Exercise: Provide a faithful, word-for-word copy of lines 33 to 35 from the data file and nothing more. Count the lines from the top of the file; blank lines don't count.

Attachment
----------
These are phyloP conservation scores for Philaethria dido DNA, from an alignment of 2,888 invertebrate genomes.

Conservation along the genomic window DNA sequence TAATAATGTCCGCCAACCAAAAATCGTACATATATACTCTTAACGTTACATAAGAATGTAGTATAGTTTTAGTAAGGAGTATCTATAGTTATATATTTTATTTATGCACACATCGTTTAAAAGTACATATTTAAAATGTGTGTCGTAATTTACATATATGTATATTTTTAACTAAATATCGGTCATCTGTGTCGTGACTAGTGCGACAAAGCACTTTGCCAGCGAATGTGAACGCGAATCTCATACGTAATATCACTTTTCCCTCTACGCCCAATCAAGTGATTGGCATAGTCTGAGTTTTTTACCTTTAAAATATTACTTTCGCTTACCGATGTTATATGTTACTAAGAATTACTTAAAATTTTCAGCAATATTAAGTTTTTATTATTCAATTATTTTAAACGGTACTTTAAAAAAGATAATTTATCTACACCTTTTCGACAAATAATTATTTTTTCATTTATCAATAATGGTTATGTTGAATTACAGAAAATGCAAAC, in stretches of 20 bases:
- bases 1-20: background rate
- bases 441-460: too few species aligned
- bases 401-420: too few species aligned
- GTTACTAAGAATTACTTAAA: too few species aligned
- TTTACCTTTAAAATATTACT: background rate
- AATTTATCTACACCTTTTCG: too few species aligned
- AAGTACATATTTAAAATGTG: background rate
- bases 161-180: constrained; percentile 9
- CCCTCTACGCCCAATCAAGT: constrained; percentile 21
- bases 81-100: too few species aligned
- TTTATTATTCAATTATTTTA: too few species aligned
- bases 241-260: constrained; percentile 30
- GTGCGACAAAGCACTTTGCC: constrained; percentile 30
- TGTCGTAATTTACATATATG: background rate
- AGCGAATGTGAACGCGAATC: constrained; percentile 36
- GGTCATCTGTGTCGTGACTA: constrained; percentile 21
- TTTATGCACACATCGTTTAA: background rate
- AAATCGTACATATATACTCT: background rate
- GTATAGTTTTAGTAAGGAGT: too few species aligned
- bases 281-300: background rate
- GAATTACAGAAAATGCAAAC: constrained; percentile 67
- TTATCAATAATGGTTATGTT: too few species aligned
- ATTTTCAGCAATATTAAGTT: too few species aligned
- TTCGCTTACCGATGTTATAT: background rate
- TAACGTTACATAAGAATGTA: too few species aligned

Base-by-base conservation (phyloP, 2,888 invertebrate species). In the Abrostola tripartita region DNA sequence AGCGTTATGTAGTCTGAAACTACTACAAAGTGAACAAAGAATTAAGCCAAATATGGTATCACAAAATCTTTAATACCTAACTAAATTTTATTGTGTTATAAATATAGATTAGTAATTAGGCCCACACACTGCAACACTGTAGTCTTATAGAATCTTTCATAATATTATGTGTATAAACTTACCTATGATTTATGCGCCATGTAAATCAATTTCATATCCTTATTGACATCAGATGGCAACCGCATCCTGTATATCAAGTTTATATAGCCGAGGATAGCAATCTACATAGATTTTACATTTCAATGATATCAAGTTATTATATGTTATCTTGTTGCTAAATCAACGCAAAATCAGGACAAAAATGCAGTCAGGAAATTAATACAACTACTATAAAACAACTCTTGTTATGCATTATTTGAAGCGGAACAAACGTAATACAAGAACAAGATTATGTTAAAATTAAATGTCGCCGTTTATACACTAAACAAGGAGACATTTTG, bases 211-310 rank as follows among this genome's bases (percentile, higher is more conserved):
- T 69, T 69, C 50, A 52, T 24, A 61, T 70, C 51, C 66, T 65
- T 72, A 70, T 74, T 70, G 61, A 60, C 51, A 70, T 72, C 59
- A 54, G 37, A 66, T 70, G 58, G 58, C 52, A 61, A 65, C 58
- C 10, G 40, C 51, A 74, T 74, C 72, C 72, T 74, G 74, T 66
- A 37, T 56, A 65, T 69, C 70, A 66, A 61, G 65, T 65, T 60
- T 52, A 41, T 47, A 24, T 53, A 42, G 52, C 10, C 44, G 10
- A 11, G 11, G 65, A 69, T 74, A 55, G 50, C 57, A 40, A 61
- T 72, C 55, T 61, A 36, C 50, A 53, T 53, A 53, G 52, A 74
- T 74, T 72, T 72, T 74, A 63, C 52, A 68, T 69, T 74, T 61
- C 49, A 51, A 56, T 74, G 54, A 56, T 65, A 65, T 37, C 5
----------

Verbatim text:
- A 37, T 56, A 65, T 69, C 70, A 66, A 61, G 65, T 65, T 60
- T 52, A 41, T 47, A 24, T 53, A 42, G 52, C 10, C 44, G 10
- A 11, G 11, G 65, A 69, T 74, A 55, G 50, C 57, A 40, A 61